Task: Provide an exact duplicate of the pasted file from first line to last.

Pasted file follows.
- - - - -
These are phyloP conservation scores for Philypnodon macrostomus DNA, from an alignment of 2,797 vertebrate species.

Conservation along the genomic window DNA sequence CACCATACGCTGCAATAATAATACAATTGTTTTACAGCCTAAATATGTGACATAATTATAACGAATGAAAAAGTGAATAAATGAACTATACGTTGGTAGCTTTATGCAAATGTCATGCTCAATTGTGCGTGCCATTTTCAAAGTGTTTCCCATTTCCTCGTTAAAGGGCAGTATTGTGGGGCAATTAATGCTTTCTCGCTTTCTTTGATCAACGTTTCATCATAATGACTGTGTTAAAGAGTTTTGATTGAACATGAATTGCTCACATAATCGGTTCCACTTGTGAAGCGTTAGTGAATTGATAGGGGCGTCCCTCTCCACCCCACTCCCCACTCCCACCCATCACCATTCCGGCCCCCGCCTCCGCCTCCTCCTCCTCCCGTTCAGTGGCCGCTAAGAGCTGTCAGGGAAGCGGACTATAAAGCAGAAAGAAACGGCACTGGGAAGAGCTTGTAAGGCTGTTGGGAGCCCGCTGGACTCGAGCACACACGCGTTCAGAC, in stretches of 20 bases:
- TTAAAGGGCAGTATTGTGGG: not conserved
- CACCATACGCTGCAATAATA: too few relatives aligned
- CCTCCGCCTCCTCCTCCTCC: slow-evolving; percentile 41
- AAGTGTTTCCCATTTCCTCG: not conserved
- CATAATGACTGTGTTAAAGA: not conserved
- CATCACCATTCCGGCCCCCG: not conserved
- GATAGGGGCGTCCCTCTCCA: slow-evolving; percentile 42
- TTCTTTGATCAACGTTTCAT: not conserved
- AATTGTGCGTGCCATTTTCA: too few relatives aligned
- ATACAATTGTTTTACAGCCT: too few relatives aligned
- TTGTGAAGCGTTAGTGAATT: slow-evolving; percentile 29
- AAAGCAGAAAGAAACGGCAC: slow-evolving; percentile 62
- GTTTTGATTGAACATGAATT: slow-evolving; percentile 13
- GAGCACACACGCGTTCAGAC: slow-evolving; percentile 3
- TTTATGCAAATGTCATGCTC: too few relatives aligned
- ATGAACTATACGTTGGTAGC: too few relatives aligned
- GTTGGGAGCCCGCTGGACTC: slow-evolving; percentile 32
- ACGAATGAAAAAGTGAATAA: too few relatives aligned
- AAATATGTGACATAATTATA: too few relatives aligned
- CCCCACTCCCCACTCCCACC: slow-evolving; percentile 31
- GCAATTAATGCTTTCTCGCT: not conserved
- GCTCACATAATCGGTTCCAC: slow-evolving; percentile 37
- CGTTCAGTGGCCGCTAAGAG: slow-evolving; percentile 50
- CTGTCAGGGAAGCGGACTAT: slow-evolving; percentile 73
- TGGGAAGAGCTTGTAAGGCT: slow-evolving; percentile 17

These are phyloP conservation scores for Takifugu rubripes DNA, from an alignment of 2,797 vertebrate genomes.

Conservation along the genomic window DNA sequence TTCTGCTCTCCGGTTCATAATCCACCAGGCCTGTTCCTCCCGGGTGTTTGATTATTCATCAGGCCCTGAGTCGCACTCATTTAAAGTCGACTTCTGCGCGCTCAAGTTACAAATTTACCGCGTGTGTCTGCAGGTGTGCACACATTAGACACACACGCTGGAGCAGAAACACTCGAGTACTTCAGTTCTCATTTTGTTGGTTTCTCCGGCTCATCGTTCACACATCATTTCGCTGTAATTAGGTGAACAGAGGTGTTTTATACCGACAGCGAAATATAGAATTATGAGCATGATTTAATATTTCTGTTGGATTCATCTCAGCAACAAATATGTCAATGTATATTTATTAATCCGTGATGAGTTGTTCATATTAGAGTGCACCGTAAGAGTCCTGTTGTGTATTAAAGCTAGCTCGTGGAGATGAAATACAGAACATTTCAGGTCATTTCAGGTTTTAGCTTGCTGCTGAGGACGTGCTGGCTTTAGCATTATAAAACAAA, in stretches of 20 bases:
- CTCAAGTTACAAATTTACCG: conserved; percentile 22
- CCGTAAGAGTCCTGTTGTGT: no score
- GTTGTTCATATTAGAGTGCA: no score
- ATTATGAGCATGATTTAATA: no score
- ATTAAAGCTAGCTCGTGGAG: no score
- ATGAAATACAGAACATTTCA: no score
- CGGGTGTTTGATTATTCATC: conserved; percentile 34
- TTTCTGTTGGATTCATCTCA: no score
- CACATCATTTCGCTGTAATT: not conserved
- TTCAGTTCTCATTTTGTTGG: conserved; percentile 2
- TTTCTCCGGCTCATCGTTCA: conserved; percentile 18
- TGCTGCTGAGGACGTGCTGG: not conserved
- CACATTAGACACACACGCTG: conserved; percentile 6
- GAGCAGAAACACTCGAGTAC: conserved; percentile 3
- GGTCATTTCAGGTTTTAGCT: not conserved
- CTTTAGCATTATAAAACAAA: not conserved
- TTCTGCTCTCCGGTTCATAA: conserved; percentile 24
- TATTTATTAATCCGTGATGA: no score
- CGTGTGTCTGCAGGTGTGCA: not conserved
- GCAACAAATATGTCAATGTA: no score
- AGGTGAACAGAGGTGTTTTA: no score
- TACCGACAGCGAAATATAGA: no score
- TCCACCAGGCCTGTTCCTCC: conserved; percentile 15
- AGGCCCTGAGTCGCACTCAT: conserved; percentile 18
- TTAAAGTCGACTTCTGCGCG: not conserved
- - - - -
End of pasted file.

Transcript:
These are phyloP conservation scores for Philypnodon macrostomus DNA, from an alignment of 2,797 vertebrate species.

Conservation along the genomic window DNA sequence CACCATACGCTGCAATAATAATACAATTGTTTTACAGCCTAAATATGTGACATAATTATAACGAATGAAAAAGTGAATAAATGAACTATACGTTGGTAGCTTTATGCAAATGTCATGCTCAATTGTGCGTGCCATTTTCAAAGTGTTTCCCATTTCCTCGTTAAAGGGCAGTATTGTGGGGCAATTAATGCTTTCTCGCTTTCTTTGATCAACGTTTCATCATAATGACTGTGTTAAAGAGTTTTGATTGAACATGAATTGCTCACATAATCGGTTCCACTTGTGAAGCGTTAGTGAATTGATAGGGGCGTCCCTCTCCACCCCACTCCCCACTCCCACCCATCACCATTCCGGCCCCCGCCTCCGCCTCCTCCTCCTCCCGTTCAGTGGCCGCTAAGAGCTGTCAGGGAAGCGGACTATAAAGCAGAAAGAAACGGCACTGGGAAGAGCTTGTAAGGCTGTTGGGAGCCCGCTGGACTCGAGCACACACGCGTTCAGAC, in stretches of 20 bases:
- TTAAAGGGCAGTATTGTGGG: not conserved
- CACCATACGCTGCAATAATA: too few relatives aligned
- CCTCCGCCTCCTCCTCCTCC: slow-evolving; percentile 41
- AAGTGTTTCCCATTTCCTCG: not conserved
- CATAATGACTGTGTTAAAGA: not conserved
- CATCACCATTCCGGCCCCCG: not conserved
- GATAGGGGCGTCCCTCTCCA: slow-evolving; percentile 42
- TTCTTTGATCAACGTTTCAT: not conserved
- AATTGTGCGTGCCATTTTCA: too few relatives aligned
- ATACAATTGTTTTACAGCCT: too few relatives aligned
- TTGTGAAGCGTTAGTGAATT: slow-evolving; percentile 29
- AAAGCAGAAAGAAACGGCAC: slow-evolving; percentile 62
- GTTTTGATTGAACATGAATT: slow-evolving; percentile 13
- GAGCACACACGCGTTCAGAC: slow-evolving; percentile 3
- TTTATGCAAATGTCATGCTC: too few relatives aligned
- ATGAACTATACGTTGGTAGC: too few relatives aligned
- GTTGGGAGCCCGCTGGACTC: slow-evolving; percentile 32
- ACGAATGAAAAAGTGAATAA: too few relatives aligned
- AAATATGTGACATAATTATA: too few relatives aligned
- CCCCACTCCCCACTCCCACC: slow-evolving; percentile 31
- GCAATTAATGCTTTCTCGCT: not conserved
- GCTCACATAATCGGTTCCAC: slow-evolving; percentile 37
- CGTTCAGTGGCCGCTAAGAG: slow-evolving; percentile 50
- CTGTCAGGGAAGCGGACTAT: slow-evolving; percentile 73
- TGGGAAGAGCTTGTAAGGCT: slow-evolving; percentile 17

These are phyloP conservation scores for Takifugu rubripes DNA, from an alignment of 2,797 vertebrate genomes.

Conservation along the genomic window DNA sequence TTCTGCTCTCCGGTTCATAATCCACCAGGCCTGTTCCTCCCGGGTGTTTGATTATTCATCAGGCCCTGAGTCGCACTCATTTAAAGTCGACTTCTGCGCGCTCAAGTTACAAATTTACCGCGTGTGTCTGCAGGTGTGCACACATTAGACACACACGCTGGAGCAGAAACACTCGAGTACTTCAGTTCTCATTTTGTTGGTTTCTCCGGCTCATCGTTCACACATCATTTCGCTGTAATTAGGTGAACAGAGGTGTTTTATACCGACAGCGAAATATAGAATTATGAGCATGATTTAATATTTCTGTTGGATTCATCTCAGCAACAAATATGTCAATGTATATTTATTAATCCGTGATGAGTTGTTCATATTAGAGTGCACCGTAAGAGTCCTGTTGTGTATTAAAGCTAGCTCGTGGAGATGAAATACAGAACATTTCAGGTCATTTCAGGTTTTAGCTTGCTGCTGAGGACGTGCTGGCTTTAGCATTATAAAACAAA, in stretches of 20 bases:
- CTCAAGTTACAAATTTACCG: conserved; percentile 22
- CCGTAAGAGTCCTGTTGTGT: no score
- GTTGTTCATATTAGAGTGCA: no score
- ATTATGAGCATGATTTAATA: no score
- ATTAAAGCTAGCTCGTGGAG: no score
- ATGAAATACAGAACATTTCA: no score
- CGGGTGTTTGATTATTCATC: conserved; percentile 34
- TTTCTGTTGGATTCATCTCA: no score
- CACATCATTTCGCTGTAATT: not conserved
- TTCAGTTCTCATTTTGTTGG: conserved; percentile 2
- TTTCTCCGGCTCATCGTTCA: conserved; percentile 18
- TGCTGCTGAGGACGTGCTGG: not conserved
- CACATTAGACACACACGCTG: conserved; percentile 6
- GAGCAGAAACACTCGAGTAC: conserved; percentile 3
- GGTCATTTCAGGTTTTAGCT: not conserved
- CTTTAGCATTATAAAACAAA: not conserved
- TTCTGCTCTCCGGTTCATAA: conserved; percentile 24
- TATTTATTAATCCGTGATGA: no score
- CGTGTGTCTGCAGGTGTGCA: not conserved
- GCAACAAATATGTCAATGTA: no score
- AGGTGAACAGAGGTGTTTTA: no score
- TACCGACAGCGAAATATAGA: no score
- TCCACCAGGCCTGTTCCTCC: conserved; percentile 15
- AGGCCCTGAGTCGCACTCAT: conserved; percentile 18
- TTAAAGTCGACTTCTGCGCG: not conserved